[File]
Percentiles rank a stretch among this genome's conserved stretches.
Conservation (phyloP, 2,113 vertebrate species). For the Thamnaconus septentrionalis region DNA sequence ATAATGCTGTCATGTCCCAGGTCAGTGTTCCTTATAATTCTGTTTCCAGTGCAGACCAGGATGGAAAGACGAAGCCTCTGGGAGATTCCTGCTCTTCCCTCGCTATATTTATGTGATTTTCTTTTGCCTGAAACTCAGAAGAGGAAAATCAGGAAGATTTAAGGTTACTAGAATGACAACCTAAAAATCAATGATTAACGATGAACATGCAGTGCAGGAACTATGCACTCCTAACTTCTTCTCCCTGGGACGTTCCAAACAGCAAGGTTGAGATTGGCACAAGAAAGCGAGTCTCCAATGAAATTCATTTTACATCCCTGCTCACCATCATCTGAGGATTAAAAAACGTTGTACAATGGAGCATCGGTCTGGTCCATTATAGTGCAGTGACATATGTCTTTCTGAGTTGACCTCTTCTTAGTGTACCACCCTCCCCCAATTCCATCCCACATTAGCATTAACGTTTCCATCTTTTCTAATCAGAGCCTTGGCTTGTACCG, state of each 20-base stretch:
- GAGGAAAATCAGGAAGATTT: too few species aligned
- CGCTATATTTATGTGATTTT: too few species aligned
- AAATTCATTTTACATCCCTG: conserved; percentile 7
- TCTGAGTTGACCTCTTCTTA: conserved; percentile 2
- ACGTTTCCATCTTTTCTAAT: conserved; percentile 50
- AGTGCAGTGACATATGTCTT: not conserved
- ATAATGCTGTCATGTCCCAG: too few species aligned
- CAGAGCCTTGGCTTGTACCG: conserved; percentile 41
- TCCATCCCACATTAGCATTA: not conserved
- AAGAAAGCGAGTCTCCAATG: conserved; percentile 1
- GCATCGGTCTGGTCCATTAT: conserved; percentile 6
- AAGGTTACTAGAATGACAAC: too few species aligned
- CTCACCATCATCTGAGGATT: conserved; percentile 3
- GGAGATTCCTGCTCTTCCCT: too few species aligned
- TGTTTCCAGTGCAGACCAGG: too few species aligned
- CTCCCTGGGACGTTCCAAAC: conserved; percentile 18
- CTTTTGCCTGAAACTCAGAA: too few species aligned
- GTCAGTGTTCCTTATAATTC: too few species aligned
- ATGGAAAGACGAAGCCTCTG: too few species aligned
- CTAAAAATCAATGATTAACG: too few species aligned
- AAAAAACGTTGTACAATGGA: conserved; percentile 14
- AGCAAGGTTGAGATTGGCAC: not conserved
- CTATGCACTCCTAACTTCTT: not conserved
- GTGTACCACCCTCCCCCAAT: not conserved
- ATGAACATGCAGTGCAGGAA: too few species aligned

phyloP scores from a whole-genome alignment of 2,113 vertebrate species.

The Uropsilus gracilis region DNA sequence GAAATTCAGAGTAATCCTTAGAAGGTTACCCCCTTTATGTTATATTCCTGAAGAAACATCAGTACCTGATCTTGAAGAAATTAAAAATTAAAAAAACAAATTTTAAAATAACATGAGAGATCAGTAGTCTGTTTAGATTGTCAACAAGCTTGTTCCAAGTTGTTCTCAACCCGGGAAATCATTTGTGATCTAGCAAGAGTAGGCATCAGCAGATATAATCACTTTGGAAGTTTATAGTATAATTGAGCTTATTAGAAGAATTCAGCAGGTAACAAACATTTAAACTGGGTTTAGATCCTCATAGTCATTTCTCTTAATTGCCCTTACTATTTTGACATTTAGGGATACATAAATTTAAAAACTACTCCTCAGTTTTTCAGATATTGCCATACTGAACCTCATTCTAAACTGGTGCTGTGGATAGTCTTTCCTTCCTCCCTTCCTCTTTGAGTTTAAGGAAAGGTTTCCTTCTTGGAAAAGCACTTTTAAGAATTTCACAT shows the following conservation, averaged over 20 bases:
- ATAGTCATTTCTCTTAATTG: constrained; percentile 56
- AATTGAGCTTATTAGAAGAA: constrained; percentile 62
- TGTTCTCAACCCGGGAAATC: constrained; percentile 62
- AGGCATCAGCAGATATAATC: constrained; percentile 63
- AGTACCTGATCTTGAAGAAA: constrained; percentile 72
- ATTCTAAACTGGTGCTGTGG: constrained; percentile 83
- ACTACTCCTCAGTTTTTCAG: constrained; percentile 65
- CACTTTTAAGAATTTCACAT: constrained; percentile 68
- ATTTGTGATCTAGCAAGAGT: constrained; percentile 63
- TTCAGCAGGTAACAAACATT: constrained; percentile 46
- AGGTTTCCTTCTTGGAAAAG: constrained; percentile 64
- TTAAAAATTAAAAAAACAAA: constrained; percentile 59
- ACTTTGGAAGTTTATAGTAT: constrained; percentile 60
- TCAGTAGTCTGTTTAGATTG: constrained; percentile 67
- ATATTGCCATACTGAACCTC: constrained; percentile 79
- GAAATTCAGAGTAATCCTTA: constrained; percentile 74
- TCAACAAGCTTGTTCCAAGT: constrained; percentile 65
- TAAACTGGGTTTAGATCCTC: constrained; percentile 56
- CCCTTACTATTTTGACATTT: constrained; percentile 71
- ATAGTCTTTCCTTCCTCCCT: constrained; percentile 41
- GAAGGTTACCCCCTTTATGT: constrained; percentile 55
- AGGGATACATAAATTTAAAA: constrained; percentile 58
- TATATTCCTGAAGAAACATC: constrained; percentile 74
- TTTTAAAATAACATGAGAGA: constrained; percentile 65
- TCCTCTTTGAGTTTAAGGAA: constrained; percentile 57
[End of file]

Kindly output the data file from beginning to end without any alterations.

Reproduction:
Percentiles rank a stretch among this genome's conserved stretches.
Conservation (phyloP, 2,113 vertebrate species). For the Thamnaconus septentrionalis region DNA sequence ATAATGCTGTCATGTCCCAGGTCAGTGTTCCTTATAATTCTGTTTCCAGTGCAGACCAGGATGGAAAGACGAAGCCTCTGGGAGATTCCTGCTCTTCCCTCGCTATATTTATGTGATTTTCTTTTGCCTGAAACTCAGAAGAGGAAAATCAGGAAGATTTAAGGTTACTAGAATGACAACCTAAAAATCAATGATTAACGATGAACATGCAGTGCAGGAACTATGCACTCCTAACTTCTTCTCCCTGGGACGTTCCAAACAGCAAGGTTGAGATTGGCACAAGAAAGCGAGTCTCCAATGAAATTCATTTTACATCCCTGCTCACCATCATCTGAGGATTAAAAAACGTTGTACAATGGAGCATCGGTCTGGTCCATTATAGTGCAGTGACATATGTCTTTCTGAGTTGACCTCTTCTTAGTGTACCACCCTCCCCCAATTCCATCCCACATTAGCATTAACGTTTCCATCTTTTCTAATCAGAGCCTTGGCTTGTACCG, state of each 20-base stretch:
- GAGGAAAATCAGGAAGATTT: too few species aligned
- CGCTATATTTATGTGATTTT: too few species aligned
- AAATTCATTTTACATCCCTG: conserved; percentile 7
- TCTGAGTTGACCTCTTCTTA: conserved; percentile 2
- ACGTTTCCATCTTTTCTAAT: conserved; percentile 50
- AGTGCAGTGACATATGTCTT: not conserved
- ATAATGCTGTCATGTCCCAG: too few species aligned
- CAGAGCCTTGGCTTGTACCG: conserved; percentile 41
- TCCATCCCACATTAGCATTA: not conserved
- AAGAAAGCGAGTCTCCAATG: conserved; percentile 1
- GCATCGGTCTGGTCCATTAT: conserved; percentile 6
- AAGGTTACTAGAATGACAAC: too few species aligned
- CTCACCATCATCTGAGGATT: conserved; percentile 3
- GGAGATTCCTGCTCTTCCCT: too few species aligned
- TGTTTCCAGTGCAGACCAGG: too few species aligned
- CTCCCTGGGACGTTCCAAAC: conserved; percentile 18
- CTTTTGCCTGAAACTCAGAA: too few species aligned
- GTCAGTGTTCCTTATAATTC: too few species aligned
- ATGGAAAGACGAAGCCTCTG: too few species aligned
- CTAAAAATCAATGATTAACG: too few species aligned
- AAAAAACGTTGTACAATGGA: conserved; percentile 14
- AGCAAGGTTGAGATTGGCAC: not conserved
- CTATGCACTCCTAACTTCTT: not conserved
- GTGTACCACCCTCCCCCAAT: not conserved
- ATGAACATGCAGTGCAGGAA: too few species aligned

phyloP scores from a whole-genome alignment of 2,113 vertebrate species.

The Uropsilus gracilis region DNA sequence GAAATTCAGAGTAATCCTTAGAAGGTTACCCCCTTTATGTTATATTCCTGAAGAAACATCAGTACCTGATCTTGAAGAAATTAAAAATTAAAAAAACAAATTTTAAAATAACATGAGAGATCAGTAGTCTGTTTAGATTGTCAACAAGCTTGTTCCAAGTTGTTCTCAACCCGGGAAATCATTTGTGATCTAGCAAGAGTAGGCATCAGCAGATATAATCACTTTGGAAGTTTATAGTATAATTGAGCTTATTAGAAGAATTCAGCAGGTAACAAACATTTAAACTGGGTTTAGATCCTCATAGTCATTTCTCTTAATTGCCCTTACTATTTTGACATTTAGGGATACATAAATTTAAAAACTACTCCTCAGTTTTTCAGATATTGCCATACTGAACCTCATTCTAAACTGGTGCTGTGGATAGTCTTTCCTTCCTCCCTTCCTCTTTGAGTTTAAGGAAAGGTTTCCTTCTTGGAAAAGCACTTTTAAGAATTTCACAT shows the following conservation, averaged over 20 bases:
- ATAGTCATTTCTCTTAATTG: constrained; percentile 56
- AATTGAGCTTATTAGAAGAA: constrained; percentile 62
- TGTTCTCAACCCGGGAAATC: constrained; percentile 62
- AGGCATCAGCAGATATAATC: constrained; percentile 63
- AGTACCTGATCTTGAAGAAA: constrained; percentile 72
- ATTCTAAACTGGTGCTGTGG: constrained; percentile 83
- ACTACTCCTCAGTTTTTCAG: constrained; percentile 65
- CACTTTTAAGAATTTCACAT: constrained; percentile 68
- ATTTGTGATCTAGCAAGAGT: constrained; percentile 63
- TTCAGCAGGTAACAAACATT: constrained; percentile 46
- AGGTTTCCTTCTTGGAAAAG: constrained; percentile 64
- TTAAAAATTAAAAAAACAAA: constrained; percentile 59
- ACTTTGGAAGTTTATAGTAT: constrained; percentile 60
- TCAGTAGTCTGTTTAGATTG: constrained; percentile 67
- ATATTGCCATACTGAACCTC: constrained; percentile 79
- GAAATTCAGAGTAATCCTTA: constrained; percentile 74
- TCAACAAGCTTGTTCCAAGT: constrained; percentile 65
- TAAACTGGGTTTAGATCCTC: constrained; percentile 56
- CCCTTACTATTTTGACATTT: constrained; percentile 71
- ATAGTCTTTCCTTCCTCCCT: constrained; percentile 41
- GAAGGTTACCCCCTTTATGT: constrained; percentile 55
- AGGGATACATAAATTTAAAA: constrained; percentile 58
- TATATTCCTGAAGAAACATC: constrained; percentile 74
- TTTTAAAATAACATGAGAGA: constrained; percentile 65
- TCCTCTTTGAGTTTAAGGAA: constrained; percentile 57